Citation: Pikman Y, Lee BH, Mercher T, McDowell E, Ebert BL, et al. (2006) MPLW515L is a novel somatic activating mutation in myelofibrosis with myeloid metaplasia. PLoS Med 3(7): e270.

PLEASE ADD THE LINK TO THE PUBLISHED ARTICLE IN ONLINE VERSIONS OF YOUR REPORT: http://dx.doi.org/10.1371/journal.pmed.0030270

PRESS-ONLY PREVIEW OF THE ARTICLE: http://www.plos.org/press/plme-03-07-levine.pdf

CONTACT:

Ross Levine
Brigham and Women's Hospital
Hematology
75 Francis Street
Karp 5
Boston, MA 02115 United States of America
1-617-355-9084
1-617-355-9093 (fax)
ross_levine@dfci.harvard.edu


Mouse model of lymphedema

Acquired lymphedema is a common, important, and often devastating result of successful surgical and adjuvant therapy of breast cancer and other malignancies. Stanley Rockson and colleagues from Stanford University School of Medicine describe the characteristics of a mouse model of acute, acquired lymphedema that closely simulates the characteristics of human acquired lymphedema, and which may be useful in developing and testing future treatments for lymphedema.

Citation: Tabibiazar R, Cheung L, Han J, Swanson J, Beilhack A, et al. (2006) Inflammatory manifestations of experimental lymphatic insufficiency. PLoS Med 3(7): e254.

PLEASE ADD THE LINK TO THE PUBLISHED ARTICLE IN ONLINE VERSIONS OF YOUR REPORT: http://dx.doi.org/10.1371/journal.pmed.0030254

PRESS-ONLY PREVIEW OF THE ARTICLE: http://www.plos.org/press/plme-03-07-rockson.pdf

CONTACT:

Stanley Rockson
Stanford University
Division of Cardiovascular Medicine
Falk Cardiovascular Research Center
300 Pasteur Drive
Stanford, California 94305 United States of America
+1 650 725 7571
+1 650 725 1599 (fax)
srockson@cvmed.stanford.edu


Aberrant receptor-mediated endocytosis of Schistosoma mansoni glycoproteins on host lipoproteins

The finding that GPI-anchored schistosome proteins are transferred from the parasite surface to human lipoproteins may explain how the parasites interfere with an effective immune response.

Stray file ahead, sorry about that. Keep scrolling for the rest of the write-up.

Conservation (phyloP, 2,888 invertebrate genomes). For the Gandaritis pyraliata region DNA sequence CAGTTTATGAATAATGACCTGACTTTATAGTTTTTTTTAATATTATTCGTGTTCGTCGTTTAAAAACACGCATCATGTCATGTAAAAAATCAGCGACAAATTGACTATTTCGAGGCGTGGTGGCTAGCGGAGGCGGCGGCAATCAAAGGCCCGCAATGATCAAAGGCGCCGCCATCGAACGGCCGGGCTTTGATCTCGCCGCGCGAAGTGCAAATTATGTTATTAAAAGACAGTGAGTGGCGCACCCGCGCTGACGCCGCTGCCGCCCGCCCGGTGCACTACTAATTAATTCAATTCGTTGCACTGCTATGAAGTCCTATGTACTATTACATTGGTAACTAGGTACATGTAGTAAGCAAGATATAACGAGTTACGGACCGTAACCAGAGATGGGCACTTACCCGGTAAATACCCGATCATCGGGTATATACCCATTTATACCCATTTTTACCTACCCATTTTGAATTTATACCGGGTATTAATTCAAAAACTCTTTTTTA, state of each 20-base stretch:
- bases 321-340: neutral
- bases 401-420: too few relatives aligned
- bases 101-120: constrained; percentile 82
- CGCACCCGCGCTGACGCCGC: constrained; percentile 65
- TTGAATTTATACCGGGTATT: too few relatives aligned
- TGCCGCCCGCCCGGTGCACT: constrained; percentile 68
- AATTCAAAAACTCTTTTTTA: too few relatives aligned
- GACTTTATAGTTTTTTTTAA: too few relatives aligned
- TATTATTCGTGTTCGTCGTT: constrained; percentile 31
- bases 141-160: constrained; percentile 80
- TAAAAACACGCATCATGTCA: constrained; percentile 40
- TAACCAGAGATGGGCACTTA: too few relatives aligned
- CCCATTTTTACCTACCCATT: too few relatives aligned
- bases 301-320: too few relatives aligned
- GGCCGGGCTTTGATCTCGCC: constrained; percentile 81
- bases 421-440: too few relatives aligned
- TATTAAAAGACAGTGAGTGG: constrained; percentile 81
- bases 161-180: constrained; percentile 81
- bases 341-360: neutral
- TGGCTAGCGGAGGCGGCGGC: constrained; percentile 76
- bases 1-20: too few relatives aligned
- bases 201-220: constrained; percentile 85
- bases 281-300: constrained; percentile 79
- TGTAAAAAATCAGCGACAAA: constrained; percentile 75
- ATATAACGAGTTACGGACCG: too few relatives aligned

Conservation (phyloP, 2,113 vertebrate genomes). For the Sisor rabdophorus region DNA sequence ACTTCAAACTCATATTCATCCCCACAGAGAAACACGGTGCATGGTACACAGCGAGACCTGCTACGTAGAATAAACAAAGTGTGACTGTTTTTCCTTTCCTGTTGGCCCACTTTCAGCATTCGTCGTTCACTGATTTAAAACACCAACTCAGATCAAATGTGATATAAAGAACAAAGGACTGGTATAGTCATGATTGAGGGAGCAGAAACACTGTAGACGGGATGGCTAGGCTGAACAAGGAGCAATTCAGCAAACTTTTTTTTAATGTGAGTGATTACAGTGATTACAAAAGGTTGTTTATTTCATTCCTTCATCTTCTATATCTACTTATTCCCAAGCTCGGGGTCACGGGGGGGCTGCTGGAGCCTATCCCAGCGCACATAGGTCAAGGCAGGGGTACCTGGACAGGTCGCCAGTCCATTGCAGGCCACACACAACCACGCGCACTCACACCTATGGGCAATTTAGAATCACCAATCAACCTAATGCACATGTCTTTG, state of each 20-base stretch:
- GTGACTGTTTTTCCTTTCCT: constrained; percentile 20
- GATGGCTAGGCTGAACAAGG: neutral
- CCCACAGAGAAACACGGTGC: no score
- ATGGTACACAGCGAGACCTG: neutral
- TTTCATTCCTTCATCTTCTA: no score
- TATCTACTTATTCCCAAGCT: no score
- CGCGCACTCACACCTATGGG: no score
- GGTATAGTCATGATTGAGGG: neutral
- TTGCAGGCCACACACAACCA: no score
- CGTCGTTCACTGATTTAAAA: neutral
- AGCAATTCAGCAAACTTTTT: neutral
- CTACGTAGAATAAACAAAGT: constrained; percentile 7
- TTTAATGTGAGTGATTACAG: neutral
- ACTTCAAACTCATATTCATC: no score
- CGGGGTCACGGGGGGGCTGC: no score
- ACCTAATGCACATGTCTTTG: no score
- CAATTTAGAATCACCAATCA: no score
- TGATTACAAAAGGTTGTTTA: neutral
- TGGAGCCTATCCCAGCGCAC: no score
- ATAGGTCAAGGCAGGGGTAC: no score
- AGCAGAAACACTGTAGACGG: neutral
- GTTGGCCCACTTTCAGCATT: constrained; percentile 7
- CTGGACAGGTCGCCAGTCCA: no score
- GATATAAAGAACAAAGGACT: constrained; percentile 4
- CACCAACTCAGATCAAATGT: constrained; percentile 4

Citation: Sprong H, Suchanek M, van Dijk SM, van Remoortere A, Klumperman J, et al. (2006) Aberrant receptor-mediated endocytosis of Schistosoma mansoni glycoproteins on host lipoproteins. PLoS Med 3(8): e253.

PLEASE ADD THE LINK TO THE PUBLISHED ARTICLE IN ONLINE VERSIONS OF YOUR REPORT: http://dx.doi.org/10.1371/journal.pmed.0030253

PRESS-ONLY PREVIEW OF THE ARTICLE:http://www.plos.org/press/plme-03-08-thiele.pdf

CONTACT:

Christoph Thiele
Max Planck Institute for Molecular Cell Biology and Genetics
No departments
Pfotenhauerstrasse 108
Dresden, D-01307
Germany
+49 351 2101210
thiele@mpi-cbg.de


Core verbal autopsy procedures with comparative validation results from two countries

A procedure for recording verbal autopsy information was tested in two countries and found to be capable of providing reasonable mortality data. The need to undertake validation studies was also demonstrated.

Citation: Setel PW, Rao C, Hemed Y, Whiting DR, Yang G, et al. (2006) Core verbal autopsy procedures with comparative validation results from two countries. PLoS Med 3(8): e268.

PLEASE ADD THE LINK TO THE PUBLISHED ARTICLE IN ONLINE VERSIONS OF YOUR REPORT: http://dx.doi.org/10.1371/journal.pmed.0030268

PRESS-ONLY PREVIEW OF THE ARTICLE: http://www.plos.org/press/plme-03-08-setel.pdf

CONTACT:

Philip Setel


MEASURE Evaluation, CPC
Epidemiolgy, UNC Chapel Hill
206 W Franklin St
2nd Fl
Chapel Hill, NC 27516 United States of America
1-919-966-7541
psetel@unc.edu